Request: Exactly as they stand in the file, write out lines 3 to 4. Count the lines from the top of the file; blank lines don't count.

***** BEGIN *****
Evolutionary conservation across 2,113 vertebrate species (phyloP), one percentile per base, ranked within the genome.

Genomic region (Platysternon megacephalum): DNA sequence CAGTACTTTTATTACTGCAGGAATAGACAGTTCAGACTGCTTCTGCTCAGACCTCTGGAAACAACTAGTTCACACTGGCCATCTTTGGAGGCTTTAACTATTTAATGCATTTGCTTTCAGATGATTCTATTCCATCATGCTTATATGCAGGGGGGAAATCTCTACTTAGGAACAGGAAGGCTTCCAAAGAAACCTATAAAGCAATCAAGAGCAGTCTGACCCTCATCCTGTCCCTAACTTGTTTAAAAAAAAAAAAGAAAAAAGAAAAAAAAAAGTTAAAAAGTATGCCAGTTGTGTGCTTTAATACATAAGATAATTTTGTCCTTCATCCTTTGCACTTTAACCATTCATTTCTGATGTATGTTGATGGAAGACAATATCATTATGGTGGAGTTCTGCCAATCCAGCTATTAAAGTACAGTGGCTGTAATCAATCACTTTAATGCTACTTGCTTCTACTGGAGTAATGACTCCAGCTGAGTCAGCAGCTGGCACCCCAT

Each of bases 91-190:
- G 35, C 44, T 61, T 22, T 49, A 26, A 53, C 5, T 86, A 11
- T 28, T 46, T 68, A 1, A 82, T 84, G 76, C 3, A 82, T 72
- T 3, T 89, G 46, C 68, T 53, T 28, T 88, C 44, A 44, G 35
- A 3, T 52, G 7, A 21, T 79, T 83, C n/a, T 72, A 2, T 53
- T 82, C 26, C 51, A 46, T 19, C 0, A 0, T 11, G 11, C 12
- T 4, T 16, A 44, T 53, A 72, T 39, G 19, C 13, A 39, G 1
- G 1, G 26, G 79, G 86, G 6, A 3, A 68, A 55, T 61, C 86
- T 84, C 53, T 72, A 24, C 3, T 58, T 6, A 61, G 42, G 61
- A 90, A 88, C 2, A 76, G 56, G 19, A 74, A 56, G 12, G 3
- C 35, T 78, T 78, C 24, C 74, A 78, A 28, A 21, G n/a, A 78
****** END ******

Each of bases 91-190:
- G 35, C 44, T 61, T 22, T 49, A 26, A 53, C 5, T 86, A 11